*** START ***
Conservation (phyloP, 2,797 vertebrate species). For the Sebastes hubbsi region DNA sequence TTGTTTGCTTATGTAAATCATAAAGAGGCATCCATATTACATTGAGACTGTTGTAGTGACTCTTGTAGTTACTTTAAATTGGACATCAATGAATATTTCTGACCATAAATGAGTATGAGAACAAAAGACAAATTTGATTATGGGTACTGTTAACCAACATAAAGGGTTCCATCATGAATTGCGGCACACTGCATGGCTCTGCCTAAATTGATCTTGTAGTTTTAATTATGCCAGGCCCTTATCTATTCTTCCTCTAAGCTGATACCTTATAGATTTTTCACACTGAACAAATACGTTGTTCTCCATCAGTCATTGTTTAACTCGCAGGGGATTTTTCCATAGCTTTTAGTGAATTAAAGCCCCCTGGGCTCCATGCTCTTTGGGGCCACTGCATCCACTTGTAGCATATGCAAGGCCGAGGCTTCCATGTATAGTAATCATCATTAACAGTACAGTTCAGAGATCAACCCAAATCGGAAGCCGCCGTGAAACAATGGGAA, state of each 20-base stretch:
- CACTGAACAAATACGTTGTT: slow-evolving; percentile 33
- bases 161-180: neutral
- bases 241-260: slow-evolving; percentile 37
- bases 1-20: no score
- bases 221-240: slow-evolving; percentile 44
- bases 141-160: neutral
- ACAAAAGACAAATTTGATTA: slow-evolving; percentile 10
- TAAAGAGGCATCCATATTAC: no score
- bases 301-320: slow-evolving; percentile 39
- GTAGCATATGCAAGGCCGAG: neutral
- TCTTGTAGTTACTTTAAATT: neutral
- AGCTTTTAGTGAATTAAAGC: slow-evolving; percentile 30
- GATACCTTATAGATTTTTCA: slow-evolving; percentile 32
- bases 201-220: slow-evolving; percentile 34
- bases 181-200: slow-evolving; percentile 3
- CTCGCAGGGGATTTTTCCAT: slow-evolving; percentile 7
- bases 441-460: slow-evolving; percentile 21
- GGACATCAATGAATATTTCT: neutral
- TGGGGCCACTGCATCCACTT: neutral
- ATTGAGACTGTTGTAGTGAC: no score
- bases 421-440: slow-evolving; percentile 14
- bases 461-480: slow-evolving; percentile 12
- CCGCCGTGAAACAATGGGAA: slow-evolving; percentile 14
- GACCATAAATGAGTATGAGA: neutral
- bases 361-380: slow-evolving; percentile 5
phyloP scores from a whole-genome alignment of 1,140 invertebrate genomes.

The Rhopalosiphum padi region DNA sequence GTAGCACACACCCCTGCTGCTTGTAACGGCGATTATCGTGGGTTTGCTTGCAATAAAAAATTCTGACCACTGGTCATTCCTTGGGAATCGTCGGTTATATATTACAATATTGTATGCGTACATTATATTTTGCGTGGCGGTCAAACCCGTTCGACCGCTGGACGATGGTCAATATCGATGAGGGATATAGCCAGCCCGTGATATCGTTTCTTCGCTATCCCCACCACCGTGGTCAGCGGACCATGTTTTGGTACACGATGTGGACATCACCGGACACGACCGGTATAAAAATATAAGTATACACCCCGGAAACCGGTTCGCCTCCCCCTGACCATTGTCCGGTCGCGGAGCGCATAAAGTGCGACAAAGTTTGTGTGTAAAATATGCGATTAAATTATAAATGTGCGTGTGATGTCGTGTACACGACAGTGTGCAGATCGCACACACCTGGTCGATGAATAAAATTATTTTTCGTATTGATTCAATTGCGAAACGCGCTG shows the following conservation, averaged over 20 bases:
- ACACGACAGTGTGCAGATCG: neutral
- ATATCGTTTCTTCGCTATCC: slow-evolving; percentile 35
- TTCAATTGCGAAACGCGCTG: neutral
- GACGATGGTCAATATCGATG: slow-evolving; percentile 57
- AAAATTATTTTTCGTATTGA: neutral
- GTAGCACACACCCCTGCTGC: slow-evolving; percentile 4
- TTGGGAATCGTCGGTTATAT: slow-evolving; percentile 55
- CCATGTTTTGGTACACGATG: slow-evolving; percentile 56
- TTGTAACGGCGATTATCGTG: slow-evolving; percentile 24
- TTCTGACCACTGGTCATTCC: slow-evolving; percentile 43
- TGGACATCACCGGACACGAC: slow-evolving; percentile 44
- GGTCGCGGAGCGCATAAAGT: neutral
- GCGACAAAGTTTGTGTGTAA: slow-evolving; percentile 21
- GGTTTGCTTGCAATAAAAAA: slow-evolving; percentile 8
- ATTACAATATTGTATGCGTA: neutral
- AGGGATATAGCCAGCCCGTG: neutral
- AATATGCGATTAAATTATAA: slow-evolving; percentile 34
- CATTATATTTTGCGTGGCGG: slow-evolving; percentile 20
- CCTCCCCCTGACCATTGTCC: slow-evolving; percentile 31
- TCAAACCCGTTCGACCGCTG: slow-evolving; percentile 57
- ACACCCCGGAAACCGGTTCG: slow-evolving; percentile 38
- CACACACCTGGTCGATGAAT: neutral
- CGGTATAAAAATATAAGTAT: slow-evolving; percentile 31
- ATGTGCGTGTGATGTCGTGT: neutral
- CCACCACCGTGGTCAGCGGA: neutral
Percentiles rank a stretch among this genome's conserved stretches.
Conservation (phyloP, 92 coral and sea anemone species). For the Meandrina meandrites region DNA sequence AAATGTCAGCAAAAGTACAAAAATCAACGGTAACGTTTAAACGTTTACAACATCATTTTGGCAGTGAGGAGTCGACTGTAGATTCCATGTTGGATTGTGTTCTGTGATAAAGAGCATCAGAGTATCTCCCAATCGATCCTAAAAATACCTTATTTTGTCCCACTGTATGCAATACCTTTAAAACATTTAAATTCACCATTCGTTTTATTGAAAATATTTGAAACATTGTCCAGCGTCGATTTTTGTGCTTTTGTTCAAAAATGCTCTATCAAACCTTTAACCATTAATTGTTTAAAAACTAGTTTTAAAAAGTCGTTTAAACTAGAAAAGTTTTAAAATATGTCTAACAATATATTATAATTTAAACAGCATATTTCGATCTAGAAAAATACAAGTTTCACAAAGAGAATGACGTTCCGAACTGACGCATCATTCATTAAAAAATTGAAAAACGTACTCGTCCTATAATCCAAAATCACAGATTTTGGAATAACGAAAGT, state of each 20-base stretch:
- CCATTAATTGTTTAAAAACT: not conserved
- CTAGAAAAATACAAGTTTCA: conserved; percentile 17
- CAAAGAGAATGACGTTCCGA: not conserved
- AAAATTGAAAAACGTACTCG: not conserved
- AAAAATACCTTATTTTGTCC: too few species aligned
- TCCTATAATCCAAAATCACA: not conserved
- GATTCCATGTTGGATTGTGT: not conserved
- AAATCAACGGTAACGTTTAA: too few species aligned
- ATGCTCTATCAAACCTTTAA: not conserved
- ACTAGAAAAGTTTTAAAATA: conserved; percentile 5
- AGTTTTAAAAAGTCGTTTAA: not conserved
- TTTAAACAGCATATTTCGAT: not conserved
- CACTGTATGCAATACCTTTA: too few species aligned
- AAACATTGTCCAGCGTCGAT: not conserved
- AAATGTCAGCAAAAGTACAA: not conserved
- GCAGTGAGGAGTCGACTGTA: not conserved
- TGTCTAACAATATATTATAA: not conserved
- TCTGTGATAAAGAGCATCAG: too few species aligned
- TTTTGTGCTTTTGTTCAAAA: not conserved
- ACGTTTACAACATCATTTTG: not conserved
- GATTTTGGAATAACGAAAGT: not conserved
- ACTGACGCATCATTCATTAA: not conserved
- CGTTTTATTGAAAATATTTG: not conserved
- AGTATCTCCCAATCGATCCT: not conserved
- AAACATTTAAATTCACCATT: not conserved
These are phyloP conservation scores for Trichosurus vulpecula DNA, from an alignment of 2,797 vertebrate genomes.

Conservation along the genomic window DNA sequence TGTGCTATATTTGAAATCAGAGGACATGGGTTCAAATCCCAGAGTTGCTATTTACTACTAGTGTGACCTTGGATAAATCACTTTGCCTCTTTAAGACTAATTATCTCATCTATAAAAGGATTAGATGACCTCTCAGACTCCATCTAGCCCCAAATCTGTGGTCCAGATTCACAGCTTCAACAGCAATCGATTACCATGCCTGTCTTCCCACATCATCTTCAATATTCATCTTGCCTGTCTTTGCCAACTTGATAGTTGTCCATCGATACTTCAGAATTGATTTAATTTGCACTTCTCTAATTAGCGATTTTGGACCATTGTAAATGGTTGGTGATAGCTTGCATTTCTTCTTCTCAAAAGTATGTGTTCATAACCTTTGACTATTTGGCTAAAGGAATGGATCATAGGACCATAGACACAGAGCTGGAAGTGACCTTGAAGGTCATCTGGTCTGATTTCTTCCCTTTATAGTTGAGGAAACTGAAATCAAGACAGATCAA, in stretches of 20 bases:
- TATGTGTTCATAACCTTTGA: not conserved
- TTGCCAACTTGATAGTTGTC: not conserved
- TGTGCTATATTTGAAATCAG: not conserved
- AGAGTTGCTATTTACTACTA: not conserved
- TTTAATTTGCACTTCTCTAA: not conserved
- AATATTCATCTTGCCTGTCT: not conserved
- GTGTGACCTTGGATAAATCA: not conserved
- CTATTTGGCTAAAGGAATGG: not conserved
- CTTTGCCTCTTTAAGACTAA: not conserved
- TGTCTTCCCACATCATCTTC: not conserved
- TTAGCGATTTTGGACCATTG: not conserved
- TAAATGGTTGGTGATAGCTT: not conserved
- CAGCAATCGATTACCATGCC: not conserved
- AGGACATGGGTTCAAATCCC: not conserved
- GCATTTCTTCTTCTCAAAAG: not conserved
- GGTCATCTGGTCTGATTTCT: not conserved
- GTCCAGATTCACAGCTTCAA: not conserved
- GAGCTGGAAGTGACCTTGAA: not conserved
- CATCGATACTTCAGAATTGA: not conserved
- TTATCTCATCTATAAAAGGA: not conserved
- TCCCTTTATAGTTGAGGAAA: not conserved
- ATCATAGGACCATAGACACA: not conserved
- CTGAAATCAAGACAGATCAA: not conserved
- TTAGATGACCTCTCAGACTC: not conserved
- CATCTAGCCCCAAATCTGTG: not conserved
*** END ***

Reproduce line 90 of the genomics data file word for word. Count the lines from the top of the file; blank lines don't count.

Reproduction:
- CTATTTGGCTAAAGGAATGG: not conserved